Memories of Stokenchurch

Eighty years ago the village had two blacksmiths, three wheelwrights, three undertakers, two bakers, two shoe repairers, two butchers, and a tailor. We were independent of mains water as each house had a tank where rain water was stored. There was a village well, and springs nearby which were used in dry weather. There was also a sort of mobile cistern where villagers could buy a pail of water for one penny. Well water was very chalky and had to stand some time before being used. There was no gas or electricity.
Women sat at their front doors, with a bundle of canes hanging from a nail, caning chairs for which they were paid twopence a chair. Rushes were brought from Shubbington and Shillingford for matting chairs. They had to be soaked in water, usually the pond, and used the next day. Lace was also made in the doorways on fine days and evenings. A craft which has died out in the village was tambour beading: one lady employed five girls at one time.
There was a communal drying green where ropes were attached to a pole in the centre and the other ends tied to a tree.

The stage coach ran from London to Oxford. Two horses in the village were used to meet the coach at the foot of old Dashwood Hill (the present cutting was made in 1926), hitched to it and helped pull it up the hill. They performed the same service at the foot of Aston Hill on the return journey. The bottom of Dashwood Hill was said to be a haunt of Dick Turpin, and he is reputed to have lived in the village at one time.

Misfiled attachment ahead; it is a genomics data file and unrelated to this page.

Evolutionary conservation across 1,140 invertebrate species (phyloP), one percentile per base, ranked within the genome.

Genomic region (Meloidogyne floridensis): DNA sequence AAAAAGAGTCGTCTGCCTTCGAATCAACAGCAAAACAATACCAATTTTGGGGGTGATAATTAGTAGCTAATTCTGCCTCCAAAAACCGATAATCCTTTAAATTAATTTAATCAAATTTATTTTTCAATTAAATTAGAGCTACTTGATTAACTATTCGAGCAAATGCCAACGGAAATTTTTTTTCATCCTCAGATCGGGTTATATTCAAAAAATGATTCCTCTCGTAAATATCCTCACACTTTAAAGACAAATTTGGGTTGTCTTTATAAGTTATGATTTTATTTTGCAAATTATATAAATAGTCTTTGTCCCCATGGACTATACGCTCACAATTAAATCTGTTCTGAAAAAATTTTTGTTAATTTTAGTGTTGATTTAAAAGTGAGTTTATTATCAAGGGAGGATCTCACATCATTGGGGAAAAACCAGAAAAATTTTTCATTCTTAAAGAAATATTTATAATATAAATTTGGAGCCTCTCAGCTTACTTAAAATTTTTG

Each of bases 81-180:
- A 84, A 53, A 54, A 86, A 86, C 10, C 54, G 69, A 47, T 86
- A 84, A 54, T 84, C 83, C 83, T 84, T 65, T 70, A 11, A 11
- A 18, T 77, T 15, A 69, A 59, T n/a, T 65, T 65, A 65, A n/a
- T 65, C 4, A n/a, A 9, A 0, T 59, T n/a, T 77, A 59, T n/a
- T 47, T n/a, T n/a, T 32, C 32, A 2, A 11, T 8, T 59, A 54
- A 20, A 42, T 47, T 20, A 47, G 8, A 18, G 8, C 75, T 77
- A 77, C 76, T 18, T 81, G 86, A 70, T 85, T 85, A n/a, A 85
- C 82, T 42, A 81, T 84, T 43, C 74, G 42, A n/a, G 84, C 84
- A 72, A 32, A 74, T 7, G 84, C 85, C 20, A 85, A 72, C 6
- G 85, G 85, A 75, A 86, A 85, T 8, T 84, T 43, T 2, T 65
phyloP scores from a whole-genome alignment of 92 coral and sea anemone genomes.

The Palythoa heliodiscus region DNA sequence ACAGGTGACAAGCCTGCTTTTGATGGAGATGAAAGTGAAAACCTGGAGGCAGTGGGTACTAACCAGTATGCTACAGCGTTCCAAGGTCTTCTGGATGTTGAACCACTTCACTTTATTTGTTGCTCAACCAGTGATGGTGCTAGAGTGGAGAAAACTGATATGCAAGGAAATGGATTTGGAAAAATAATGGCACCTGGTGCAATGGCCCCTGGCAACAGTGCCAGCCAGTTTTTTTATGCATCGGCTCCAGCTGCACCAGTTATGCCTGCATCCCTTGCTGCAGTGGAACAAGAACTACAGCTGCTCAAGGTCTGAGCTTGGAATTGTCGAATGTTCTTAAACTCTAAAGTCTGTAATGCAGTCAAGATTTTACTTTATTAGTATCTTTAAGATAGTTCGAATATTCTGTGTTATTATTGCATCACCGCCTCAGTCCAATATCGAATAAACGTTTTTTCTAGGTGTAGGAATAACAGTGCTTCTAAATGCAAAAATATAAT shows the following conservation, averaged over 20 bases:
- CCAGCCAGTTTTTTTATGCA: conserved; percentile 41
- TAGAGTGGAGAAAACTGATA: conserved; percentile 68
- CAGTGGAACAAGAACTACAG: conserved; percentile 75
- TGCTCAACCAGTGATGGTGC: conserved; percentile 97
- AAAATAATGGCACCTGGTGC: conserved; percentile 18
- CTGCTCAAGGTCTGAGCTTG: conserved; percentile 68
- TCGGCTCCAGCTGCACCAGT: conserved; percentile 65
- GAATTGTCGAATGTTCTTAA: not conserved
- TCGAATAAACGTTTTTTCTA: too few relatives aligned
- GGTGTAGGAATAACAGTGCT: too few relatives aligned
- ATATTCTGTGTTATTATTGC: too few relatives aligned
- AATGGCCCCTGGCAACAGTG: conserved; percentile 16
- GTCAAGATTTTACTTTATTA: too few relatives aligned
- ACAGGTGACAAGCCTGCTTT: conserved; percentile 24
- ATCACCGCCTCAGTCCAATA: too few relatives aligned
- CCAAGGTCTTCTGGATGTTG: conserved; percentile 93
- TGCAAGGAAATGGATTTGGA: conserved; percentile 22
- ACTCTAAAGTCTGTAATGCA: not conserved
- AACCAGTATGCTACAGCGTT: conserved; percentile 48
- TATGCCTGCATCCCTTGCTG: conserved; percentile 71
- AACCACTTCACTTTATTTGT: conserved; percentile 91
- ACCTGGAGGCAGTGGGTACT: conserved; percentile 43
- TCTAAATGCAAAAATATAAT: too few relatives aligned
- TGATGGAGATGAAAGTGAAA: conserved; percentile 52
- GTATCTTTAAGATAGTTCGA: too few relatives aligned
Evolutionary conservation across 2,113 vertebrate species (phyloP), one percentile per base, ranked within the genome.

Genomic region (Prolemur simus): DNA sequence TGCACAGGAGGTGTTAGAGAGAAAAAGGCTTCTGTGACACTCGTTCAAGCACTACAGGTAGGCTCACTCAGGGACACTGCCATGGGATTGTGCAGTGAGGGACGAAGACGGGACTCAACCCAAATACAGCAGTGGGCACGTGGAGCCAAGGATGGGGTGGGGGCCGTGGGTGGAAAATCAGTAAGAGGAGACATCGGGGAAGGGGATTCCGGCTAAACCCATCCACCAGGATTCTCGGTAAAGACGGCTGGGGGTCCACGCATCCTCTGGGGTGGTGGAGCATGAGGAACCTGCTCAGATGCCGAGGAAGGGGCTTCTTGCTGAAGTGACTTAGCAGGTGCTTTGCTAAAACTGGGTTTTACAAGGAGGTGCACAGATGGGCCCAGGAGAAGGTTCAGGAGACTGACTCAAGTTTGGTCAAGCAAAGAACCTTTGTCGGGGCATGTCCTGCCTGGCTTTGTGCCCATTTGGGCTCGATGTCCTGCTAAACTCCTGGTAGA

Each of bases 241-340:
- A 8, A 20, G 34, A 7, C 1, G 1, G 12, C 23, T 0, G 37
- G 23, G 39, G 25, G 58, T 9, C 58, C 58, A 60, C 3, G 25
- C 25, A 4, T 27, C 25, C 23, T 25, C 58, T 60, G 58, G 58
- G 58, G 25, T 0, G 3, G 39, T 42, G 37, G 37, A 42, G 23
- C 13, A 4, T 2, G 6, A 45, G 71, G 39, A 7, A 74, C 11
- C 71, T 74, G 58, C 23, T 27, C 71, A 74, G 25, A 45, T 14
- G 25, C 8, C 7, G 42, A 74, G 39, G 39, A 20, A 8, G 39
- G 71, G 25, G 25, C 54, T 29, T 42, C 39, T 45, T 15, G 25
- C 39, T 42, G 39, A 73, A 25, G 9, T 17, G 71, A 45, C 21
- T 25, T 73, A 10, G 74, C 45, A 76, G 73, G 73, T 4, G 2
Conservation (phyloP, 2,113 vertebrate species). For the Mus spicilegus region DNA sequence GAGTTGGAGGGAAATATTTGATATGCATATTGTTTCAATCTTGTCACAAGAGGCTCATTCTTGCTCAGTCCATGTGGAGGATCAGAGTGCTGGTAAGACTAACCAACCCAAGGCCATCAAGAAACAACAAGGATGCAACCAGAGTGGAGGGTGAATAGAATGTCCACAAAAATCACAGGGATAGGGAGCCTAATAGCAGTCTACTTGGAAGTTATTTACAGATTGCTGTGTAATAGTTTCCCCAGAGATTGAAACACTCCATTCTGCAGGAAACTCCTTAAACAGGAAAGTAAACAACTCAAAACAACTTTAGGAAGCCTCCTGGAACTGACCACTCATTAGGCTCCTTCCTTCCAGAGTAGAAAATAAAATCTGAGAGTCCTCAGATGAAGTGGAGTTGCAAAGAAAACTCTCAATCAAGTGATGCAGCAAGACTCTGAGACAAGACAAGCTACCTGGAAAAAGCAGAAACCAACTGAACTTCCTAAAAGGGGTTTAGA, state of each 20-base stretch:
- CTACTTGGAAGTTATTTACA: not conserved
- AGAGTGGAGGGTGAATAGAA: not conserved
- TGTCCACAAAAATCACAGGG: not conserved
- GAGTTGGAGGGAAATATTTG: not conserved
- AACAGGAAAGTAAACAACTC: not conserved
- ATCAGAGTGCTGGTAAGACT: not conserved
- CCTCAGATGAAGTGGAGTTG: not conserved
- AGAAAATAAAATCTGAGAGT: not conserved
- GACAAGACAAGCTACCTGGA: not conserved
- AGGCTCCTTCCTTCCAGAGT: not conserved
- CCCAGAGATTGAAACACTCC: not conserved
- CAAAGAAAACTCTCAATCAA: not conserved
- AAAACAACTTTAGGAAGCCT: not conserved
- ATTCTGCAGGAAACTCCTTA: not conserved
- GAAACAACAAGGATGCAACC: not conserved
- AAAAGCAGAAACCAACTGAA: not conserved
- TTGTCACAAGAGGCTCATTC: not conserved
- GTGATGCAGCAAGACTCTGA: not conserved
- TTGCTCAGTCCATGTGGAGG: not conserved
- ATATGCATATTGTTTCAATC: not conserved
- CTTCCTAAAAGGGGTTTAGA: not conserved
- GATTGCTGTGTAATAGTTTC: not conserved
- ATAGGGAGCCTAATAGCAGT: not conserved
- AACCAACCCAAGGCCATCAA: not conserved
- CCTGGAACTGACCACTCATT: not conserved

The blacksmiths, Bill and Bert Barney, were local characters and their garden was entirely edged with up-turned Bovril bottles.

Sunday dinner could be cooked by the bakers. One dish cost one penny, but potatoes, batter pudding and meat cost a penny ha'penny. Up to forty years ago, food could be taken and cooked specially if one was entertaining for a large number of people. Dough could also be bought, the customer's own bits and pieces added and taken back to be baked.

The employers of the chairmakers kept truck shops where groceries and clothes were sold and the workers were expected to spend part of their wages there. Lace-making cotton was also sold.

At the end of the Boer War when the men who had been fighting came home, their horse-drawn cart was met on the outskirts of the village at the Raven, the horses unhitched and the men of the village drew them home to the cheers and welcome of their families and friends.

The village had two brass bands, the Stokenchurch Temperance Band and the village band. A German band used to visit once a month on a Monday, and play at various points around the village. They did not return after the war.
Another event was the Annual Horse Fair. During the day horses were run singly or in pairs up and down the street to show off their paces to prospective buyers.

There used to be a windmill where villagers could take their grain and have it ground. Only the name Mill Lane remains as the mill was blown down during a gale.

The village had a lock-up where rowdies were kept overnight and usually let out next morning or taken to the court at Watlington.

Members of Stokenchurch


My early life was spent at Hill Farm, near Stokenchurch near the top of Aston Hill. The farm was a 'clearing' of about one hundred acres cut out of the woodland and had been a bulb and flower farm. The land was cleared of bulbs but a few escaped and to this day a few wild daffodils grow in the boundary hedgerows. For many years some white narcissi grew in a pit in the middle of the field. In the paddock behind the cottage grew bright red anemones which defied all cultivations. There were large orchards surrounded by lilac bushes. Under the trees grew masses of Mahonia Aquifolia which we used to call Berberis. The leaves of these were packed with the flowers when they were sent to market.